Erik and WonderWoman already answered clearly, but omitted one thing:
Yes, you are still under contract and all the obligations of your working contract are still in place, including that they give you tasks to do.
However, it is professional to consider the fact that you are leaving. If you estimate that a task will not be completed by the time you leave, or requires investments into you that the employer will not recover (e.g. learning a new skill), it would be right to point this out to them. Not as a reason to refuse, but as something to consider.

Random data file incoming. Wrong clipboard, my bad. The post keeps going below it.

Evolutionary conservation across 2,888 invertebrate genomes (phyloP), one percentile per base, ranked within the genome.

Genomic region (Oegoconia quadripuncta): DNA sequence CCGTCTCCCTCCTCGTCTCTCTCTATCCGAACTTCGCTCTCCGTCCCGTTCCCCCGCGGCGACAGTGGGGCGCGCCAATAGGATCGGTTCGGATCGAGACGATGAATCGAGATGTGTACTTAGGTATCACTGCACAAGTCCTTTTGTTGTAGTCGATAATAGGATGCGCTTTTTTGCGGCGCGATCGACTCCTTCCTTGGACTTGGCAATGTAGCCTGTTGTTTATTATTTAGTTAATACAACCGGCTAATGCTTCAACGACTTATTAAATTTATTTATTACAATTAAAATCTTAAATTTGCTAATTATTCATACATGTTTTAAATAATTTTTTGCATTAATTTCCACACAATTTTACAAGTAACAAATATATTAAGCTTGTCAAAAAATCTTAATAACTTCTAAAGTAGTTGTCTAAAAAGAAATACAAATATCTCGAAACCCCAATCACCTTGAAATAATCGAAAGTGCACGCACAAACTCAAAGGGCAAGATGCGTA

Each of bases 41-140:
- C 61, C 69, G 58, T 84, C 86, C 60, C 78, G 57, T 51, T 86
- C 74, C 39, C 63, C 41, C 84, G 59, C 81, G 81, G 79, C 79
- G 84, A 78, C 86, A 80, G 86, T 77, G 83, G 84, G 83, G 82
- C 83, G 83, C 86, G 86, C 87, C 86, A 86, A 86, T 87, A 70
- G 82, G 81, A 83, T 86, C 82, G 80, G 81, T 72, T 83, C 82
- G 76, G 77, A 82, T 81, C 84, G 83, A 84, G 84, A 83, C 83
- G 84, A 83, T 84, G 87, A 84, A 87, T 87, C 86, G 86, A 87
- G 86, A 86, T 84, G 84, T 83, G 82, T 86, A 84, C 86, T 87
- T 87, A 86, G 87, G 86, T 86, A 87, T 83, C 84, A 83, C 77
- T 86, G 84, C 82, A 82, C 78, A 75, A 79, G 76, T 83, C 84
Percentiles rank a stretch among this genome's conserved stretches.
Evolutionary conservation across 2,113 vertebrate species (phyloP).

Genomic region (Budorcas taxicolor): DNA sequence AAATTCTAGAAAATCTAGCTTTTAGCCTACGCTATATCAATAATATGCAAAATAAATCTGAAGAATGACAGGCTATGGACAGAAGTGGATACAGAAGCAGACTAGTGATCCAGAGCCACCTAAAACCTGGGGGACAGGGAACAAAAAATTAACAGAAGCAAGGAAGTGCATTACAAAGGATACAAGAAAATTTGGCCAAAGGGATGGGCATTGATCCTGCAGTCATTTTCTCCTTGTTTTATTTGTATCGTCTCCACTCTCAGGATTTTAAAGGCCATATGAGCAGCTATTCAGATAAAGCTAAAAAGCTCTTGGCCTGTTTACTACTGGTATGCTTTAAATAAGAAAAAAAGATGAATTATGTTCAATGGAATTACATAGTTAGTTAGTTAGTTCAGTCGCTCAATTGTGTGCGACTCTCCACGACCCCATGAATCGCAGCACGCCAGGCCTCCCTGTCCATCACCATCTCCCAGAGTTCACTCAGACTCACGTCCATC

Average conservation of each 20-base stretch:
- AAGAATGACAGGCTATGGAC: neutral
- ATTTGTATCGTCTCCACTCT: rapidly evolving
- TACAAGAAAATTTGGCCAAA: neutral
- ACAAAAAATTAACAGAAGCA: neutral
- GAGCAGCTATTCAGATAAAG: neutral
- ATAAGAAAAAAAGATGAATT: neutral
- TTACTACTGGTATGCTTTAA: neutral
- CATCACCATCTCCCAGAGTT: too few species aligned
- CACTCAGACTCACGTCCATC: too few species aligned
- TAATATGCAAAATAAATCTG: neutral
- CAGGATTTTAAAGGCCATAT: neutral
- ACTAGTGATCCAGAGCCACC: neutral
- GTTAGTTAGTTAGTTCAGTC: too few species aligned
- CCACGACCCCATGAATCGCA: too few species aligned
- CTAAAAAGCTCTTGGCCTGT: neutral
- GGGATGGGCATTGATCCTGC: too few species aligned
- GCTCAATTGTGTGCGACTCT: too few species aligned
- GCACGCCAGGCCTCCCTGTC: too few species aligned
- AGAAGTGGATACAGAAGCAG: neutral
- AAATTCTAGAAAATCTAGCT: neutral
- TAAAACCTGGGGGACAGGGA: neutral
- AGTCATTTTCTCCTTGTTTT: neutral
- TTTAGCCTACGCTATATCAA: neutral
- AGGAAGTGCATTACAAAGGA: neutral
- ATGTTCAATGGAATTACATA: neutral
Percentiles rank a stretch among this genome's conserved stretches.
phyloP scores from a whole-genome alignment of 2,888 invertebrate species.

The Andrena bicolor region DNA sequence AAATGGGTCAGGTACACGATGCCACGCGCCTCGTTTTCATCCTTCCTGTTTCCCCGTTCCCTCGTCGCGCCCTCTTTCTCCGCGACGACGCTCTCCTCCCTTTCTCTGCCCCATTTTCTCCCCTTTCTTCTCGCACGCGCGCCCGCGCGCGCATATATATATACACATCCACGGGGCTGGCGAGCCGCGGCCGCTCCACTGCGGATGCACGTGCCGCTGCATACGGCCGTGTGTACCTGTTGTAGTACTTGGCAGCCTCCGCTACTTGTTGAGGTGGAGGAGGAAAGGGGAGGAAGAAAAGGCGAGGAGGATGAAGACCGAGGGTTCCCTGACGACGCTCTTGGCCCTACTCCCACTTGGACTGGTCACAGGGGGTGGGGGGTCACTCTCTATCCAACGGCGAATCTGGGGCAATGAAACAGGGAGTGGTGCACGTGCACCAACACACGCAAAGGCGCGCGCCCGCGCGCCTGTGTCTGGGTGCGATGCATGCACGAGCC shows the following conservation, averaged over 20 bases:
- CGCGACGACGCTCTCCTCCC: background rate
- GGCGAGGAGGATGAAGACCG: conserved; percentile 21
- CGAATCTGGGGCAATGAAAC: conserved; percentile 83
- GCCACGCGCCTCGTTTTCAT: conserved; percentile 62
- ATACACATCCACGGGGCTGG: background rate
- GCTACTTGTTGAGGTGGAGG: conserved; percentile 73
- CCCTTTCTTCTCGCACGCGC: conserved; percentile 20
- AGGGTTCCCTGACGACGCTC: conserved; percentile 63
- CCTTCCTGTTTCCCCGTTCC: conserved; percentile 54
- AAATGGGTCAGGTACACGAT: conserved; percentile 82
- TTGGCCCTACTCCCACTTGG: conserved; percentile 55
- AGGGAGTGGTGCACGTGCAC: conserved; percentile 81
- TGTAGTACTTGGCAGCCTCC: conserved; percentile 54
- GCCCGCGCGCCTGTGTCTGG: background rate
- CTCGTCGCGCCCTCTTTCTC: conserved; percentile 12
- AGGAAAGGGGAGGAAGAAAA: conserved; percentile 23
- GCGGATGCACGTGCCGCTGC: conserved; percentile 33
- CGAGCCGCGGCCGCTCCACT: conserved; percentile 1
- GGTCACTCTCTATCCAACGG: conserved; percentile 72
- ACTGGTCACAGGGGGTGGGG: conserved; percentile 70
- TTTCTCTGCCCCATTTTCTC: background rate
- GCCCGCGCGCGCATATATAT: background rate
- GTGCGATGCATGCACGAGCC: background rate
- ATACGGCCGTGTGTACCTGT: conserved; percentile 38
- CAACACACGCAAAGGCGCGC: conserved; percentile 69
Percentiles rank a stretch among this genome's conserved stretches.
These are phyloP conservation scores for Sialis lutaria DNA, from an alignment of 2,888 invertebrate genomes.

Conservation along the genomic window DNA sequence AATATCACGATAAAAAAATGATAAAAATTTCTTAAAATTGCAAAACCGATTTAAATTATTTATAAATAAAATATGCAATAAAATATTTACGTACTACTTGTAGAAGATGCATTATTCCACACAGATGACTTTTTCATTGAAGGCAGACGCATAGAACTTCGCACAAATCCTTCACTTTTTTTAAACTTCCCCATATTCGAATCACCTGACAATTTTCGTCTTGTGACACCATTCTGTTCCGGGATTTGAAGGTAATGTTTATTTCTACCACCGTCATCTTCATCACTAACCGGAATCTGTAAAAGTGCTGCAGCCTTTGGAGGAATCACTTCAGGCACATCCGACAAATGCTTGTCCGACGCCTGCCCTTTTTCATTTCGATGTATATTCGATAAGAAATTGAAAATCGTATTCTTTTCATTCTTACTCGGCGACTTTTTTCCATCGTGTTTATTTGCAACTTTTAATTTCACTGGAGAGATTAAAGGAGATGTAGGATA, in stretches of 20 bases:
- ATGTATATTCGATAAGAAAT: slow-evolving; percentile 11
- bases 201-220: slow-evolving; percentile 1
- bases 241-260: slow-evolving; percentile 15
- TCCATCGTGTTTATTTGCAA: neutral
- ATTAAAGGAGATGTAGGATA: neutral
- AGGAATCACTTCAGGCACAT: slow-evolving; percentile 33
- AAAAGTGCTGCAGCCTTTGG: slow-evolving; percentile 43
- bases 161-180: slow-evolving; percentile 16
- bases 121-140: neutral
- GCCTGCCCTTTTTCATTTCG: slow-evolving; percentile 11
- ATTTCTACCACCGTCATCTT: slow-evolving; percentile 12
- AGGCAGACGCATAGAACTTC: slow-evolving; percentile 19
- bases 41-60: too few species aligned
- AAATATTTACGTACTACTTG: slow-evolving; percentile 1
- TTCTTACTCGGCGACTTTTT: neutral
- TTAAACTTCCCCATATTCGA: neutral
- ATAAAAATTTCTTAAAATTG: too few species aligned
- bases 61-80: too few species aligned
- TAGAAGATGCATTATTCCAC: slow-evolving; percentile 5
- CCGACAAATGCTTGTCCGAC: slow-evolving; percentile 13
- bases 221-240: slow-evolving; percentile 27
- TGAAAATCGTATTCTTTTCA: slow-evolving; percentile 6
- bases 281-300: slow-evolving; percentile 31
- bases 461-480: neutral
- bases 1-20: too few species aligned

Another thing to consider is tasks that involve clients. If a task requires you to establish contact with a client who doesn't already know you, it can reflect poorly on the company if the next time someone else calls. It might be better for the company to have whoever will be doing the job after you contact them instead.
All of these things are theirs to decide, but some of them are easier to see for you, and thus you should point them out. The idea is to be cooperative and helpful and leave in a positive way. You never know when a positive recommendation from this company might help your career in the future.